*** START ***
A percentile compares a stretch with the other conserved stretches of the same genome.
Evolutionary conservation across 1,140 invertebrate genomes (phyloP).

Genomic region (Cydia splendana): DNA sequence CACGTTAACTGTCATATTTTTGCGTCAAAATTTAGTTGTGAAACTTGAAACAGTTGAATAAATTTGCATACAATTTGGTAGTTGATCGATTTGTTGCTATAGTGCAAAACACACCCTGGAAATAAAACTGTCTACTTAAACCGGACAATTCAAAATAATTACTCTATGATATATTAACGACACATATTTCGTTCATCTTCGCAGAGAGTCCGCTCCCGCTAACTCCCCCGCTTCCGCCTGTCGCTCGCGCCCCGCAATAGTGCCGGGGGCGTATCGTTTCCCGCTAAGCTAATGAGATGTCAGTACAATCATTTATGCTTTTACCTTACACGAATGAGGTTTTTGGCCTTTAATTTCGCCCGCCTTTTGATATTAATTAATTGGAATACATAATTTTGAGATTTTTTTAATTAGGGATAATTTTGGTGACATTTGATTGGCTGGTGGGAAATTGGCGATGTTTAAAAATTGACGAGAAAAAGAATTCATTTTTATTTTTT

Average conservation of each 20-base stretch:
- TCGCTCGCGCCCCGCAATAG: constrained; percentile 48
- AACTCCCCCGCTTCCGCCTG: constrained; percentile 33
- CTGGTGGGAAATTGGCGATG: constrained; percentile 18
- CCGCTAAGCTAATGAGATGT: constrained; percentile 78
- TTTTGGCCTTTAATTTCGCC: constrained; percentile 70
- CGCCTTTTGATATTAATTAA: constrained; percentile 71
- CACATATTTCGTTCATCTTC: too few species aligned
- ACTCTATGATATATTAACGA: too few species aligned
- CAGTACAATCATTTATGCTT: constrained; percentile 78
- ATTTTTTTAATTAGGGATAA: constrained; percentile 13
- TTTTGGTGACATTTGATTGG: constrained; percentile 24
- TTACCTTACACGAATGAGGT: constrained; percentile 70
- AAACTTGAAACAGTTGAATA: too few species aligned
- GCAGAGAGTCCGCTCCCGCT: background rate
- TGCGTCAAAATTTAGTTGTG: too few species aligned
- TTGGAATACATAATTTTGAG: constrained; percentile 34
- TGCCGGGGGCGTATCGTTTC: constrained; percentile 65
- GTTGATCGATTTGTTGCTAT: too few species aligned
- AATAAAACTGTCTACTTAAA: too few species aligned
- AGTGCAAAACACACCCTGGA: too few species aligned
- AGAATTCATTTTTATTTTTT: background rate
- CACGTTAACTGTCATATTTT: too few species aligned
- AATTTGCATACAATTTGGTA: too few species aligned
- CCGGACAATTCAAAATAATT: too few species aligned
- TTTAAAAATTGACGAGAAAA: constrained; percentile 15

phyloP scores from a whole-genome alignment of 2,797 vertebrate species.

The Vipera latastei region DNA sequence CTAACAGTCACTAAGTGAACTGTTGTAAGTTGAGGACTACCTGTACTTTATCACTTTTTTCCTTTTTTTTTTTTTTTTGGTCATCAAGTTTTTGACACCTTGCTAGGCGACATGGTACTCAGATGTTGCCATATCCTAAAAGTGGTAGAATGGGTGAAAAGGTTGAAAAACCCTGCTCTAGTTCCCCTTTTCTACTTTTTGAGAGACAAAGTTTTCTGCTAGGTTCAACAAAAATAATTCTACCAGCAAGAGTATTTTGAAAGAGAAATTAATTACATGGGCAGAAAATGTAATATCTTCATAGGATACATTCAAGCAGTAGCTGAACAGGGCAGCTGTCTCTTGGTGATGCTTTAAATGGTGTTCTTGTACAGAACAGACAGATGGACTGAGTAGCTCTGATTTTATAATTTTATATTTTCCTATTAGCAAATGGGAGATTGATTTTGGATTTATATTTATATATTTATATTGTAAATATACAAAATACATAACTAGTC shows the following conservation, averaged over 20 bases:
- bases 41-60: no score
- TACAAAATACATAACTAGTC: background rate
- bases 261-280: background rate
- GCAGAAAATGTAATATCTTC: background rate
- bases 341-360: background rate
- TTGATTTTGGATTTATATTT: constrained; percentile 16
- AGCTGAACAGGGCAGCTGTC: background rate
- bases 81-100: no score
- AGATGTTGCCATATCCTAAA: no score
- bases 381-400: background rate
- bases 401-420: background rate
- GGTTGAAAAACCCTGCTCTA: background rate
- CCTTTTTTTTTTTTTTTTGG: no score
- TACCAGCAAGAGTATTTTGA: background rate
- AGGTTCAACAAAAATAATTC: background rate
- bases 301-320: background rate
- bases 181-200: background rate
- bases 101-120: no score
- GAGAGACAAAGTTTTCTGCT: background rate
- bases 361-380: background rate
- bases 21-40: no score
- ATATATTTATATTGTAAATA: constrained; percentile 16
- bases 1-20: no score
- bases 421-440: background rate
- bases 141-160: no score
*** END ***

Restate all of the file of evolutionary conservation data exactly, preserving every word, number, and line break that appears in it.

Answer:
A percentile compares a stretch with the other conserved stretches of the same genome.
Evolutionary conservation across 1,140 invertebrate genomes (phyloP).

Genomic region (Cydia splendana): DNA sequence CACGTTAACTGTCATATTTTTGCGTCAAAATTTAGTTGTGAAACTTGAAACAGTTGAATAAATTTGCATACAATTTGGTAGTTGATCGATTTGTTGCTATAGTGCAAAACACACCCTGGAAATAAAACTGTCTACTTAAACCGGACAATTCAAAATAATTACTCTATGATATATTAACGACACATATTTCGTTCATCTTCGCAGAGAGTCCGCTCCCGCTAACTCCCCCGCTTCCGCCTGTCGCTCGCGCCCCGCAATAGTGCCGGGGGCGTATCGTTTCCCGCTAAGCTAATGAGATGTCAGTACAATCATTTATGCTTTTACCTTACACGAATGAGGTTTTTGGCCTTTAATTTCGCCCGCCTTTTGATATTAATTAATTGGAATACATAATTTTGAGATTTTTTTAATTAGGGATAATTTTGGTGACATTTGATTGGCTGGTGGGAAATTGGCGATGTTTAAAAATTGACGAGAAAAAGAATTCATTTTTATTTTTT

Average conservation of each 20-base stretch:
- TCGCTCGCGCCCCGCAATAG: constrained; percentile 48
- AACTCCCCCGCTTCCGCCTG: constrained; percentile 33
- CTGGTGGGAAATTGGCGATG: constrained; percentile 18
- CCGCTAAGCTAATGAGATGT: constrained; percentile 78
- TTTTGGCCTTTAATTTCGCC: constrained; percentile 70
- CGCCTTTTGATATTAATTAA: constrained; percentile 71
- CACATATTTCGTTCATCTTC: too few species aligned
- ACTCTATGATATATTAACGA: too few species aligned
- CAGTACAATCATTTATGCTT: constrained; percentile 78
- ATTTTTTTAATTAGGGATAA: constrained; percentile 13
- TTTTGGTGACATTTGATTGG: constrained; percentile 24
- TTACCTTACACGAATGAGGT: constrained; percentile 70
- AAACTTGAAACAGTTGAATA: too few species aligned
- GCAGAGAGTCCGCTCCCGCT: background rate
- TGCGTCAAAATTTAGTTGTG: too few species aligned
- TTGGAATACATAATTTTGAG: constrained; percentile 34
- TGCCGGGGGCGTATCGTTTC: constrained; percentile 65
- GTTGATCGATTTGTTGCTAT: too few species aligned
- AATAAAACTGTCTACTTAAA: too few species aligned
- AGTGCAAAACACACCCTGGA: too few species aligned
- AGAATTCATTTTTATTTTTT: background rate
- CACGTTAACTGTCATATTTT: too few species aligned
- AATTTGCATACAATTTGGTA: too few species aligned
- CCGGACAATTCAAAATAATT: too few species aligned
- TTTAAAAATTGACGAGAAAA: constrained; percentile 15

phyloP scores from a whole-genome alignment of 2,797 vertebrate species.

The Vipera latastei region DNA sequence CTAACAGTCACTAAGTGAACTGTTGTAAGTTGAGGACTACCTGTACTTTATCACTTTTTTCCTTTTTTTTTTTTTTTTGGTCATCAAGTTTTTGACACCTTGCTAGGCGACATGGTACTCAGATGTTGCCATATCCTAAAAGTGGTAGAATGGGTGAAAAGGTTGAAAAACCCTGCTCTAGTTCCCCTTTTCTACTTTTTGAGAGACAAAGTTTTCTGCTAGGTTCAACAAAAATAATTCTACCAGCAAGAGTATTTTGAAAGAGAAATTAATTACATGGGCAGAAAATGTAATATCTTCATAGGATACATTCAAGCAGTAGCTGAACAGGGCAGCTGTCTCTTGGTGATGCTTTAAATGGTGTTCTTGTACAGAACAGACAGATGGACTGAGTAGCTCTGATTTTATAATTTTATATTTTCCTATTAGCAAATGGGAGATTGATTTTGGATTTATATTTATATATTTATATTGTAAATATACAAAATACATAACTAGTC shows the following conservation, averaged over 20 bases:
- bases 41-60: no score
- TACAAAATACATAACTAGTC: background rate
- bases 261-280: background rate
- GCAGAAAATGTAATATCTTC: background rate
- bases 341-360: background rate
- TTGATTTTGGATTTATATTT: constrained; percentile 16
- AGCTGAACAGGGCAGCTGTC: background rate
- bases 81-100: no score
- AGATGTTGCCATATCCTAAA: no score
- bases 381-400: background rate
- bases 401-420: background rate
- GGTTGAAAAACCCTGCTCTA: background rate
- CCTTTTTTTTTTTTTTTTGG: no score
- TACCAGCAAGAGTATTTTGA: background rate
- AGGTTCAACAAAAATAATTC: background rate
- bases 301-320: background rate
- bases 181-200: background rate
- bases 101-120: no score
- GAGAGACAAAGTTTTCTGCT: background rate
- bases 361-380: background rate
- bases 21-40: no score
- ATATATTTATATTGTAAATA: constrained; percentile 16
- bases 1-20: no score
- bases 421-440: background rate
- bases 141-160: no score